Philosophy Department Will Ignore GRE Scores

The philosophy department at the University of Pennsylvania has taken a step away from fairness and objectivity in university admissions. It will no longer look at the GRE scores of applicants to its graduate programme. 

The department is good but not great. It is ranked 27th in the Leiter Report rankings and in the 101-150 band in the QS world subject rankings.

So how will students be selected without GRE scores? It seems it will be by letters of recommendation, undergraduate GPA, writing samples, admission statements.

Letters of recommendation have very little validity. The value of undergraduate grades has eroded in recent years and very likely will continue to do so. Admission essays and diversity statements  say little about academic ability and a lot about political conformism.

The reasons for the move are not convincing. Paying for the GRE is supposed to be a burden on low income students. But the cost is much less than Penn's exorbitant tuition fees. It is also claimed that the GRE and other standardised tests do not predict performance in graduate school. In fact they are a reasonably good predictor of academic success although they should not be used by themselves.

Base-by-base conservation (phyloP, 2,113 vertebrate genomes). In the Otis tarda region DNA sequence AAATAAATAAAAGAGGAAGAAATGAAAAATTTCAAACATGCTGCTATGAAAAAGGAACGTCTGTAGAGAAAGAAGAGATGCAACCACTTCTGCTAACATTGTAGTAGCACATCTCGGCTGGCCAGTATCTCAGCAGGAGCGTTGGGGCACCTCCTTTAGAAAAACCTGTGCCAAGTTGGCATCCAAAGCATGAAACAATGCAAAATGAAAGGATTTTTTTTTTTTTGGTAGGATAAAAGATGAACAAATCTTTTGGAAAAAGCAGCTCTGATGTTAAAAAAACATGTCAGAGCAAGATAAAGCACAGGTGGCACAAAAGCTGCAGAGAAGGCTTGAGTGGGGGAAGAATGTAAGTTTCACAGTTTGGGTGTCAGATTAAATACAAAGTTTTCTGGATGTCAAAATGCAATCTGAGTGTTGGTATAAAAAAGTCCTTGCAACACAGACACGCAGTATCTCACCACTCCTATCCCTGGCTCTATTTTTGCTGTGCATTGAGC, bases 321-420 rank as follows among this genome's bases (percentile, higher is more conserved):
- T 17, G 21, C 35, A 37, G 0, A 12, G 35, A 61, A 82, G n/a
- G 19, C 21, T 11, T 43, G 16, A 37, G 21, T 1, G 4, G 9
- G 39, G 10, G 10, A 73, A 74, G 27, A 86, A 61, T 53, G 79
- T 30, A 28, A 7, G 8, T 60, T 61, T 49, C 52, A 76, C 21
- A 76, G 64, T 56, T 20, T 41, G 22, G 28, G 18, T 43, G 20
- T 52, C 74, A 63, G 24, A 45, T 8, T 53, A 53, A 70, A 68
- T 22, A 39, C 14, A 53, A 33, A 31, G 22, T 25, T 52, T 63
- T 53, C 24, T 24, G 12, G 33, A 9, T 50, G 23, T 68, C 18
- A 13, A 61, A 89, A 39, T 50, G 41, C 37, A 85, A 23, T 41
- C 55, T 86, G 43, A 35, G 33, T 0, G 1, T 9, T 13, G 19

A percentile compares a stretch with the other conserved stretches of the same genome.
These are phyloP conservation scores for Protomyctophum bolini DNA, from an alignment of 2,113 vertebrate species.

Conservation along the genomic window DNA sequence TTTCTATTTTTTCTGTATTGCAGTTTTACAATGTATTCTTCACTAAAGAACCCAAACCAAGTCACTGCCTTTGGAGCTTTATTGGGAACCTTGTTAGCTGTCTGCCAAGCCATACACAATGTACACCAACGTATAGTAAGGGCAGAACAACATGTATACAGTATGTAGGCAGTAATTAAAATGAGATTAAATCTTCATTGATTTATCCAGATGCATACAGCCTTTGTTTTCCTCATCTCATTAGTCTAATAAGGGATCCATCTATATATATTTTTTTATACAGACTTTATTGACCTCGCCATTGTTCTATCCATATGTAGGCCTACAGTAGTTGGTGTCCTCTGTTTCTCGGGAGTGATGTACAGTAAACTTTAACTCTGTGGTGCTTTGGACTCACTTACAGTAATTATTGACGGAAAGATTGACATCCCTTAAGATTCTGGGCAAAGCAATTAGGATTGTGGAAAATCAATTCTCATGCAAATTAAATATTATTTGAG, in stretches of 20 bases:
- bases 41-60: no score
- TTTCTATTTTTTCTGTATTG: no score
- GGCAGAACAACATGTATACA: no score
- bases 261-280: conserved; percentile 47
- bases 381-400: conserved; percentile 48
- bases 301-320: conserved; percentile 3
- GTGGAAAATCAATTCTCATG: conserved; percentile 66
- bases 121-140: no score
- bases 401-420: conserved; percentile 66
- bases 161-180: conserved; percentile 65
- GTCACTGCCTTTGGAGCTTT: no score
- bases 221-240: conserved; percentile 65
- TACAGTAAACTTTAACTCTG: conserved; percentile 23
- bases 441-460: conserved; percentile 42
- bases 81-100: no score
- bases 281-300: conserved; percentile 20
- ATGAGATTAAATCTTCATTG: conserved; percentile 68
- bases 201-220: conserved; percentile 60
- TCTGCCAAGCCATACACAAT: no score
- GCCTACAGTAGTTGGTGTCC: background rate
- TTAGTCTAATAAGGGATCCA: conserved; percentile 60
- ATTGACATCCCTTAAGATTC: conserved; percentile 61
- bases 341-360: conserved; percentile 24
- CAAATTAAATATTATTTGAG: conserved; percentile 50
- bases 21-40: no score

Then there is the claim that the GRE "sometimes" underpredicts the performance of minorities and women. No doubt it sometimes does but then presumably sometimes it does not. Unless there is evidence that the underprediction is significant and that it is greater than that of other indicators this claim is meaningless.

What will be the result of this? The department will be able to admit students who "do not test well" but who can get good grades, something that is becoming less difficult at US colleges, or  persuade letter writers at reputable schools that they will do well.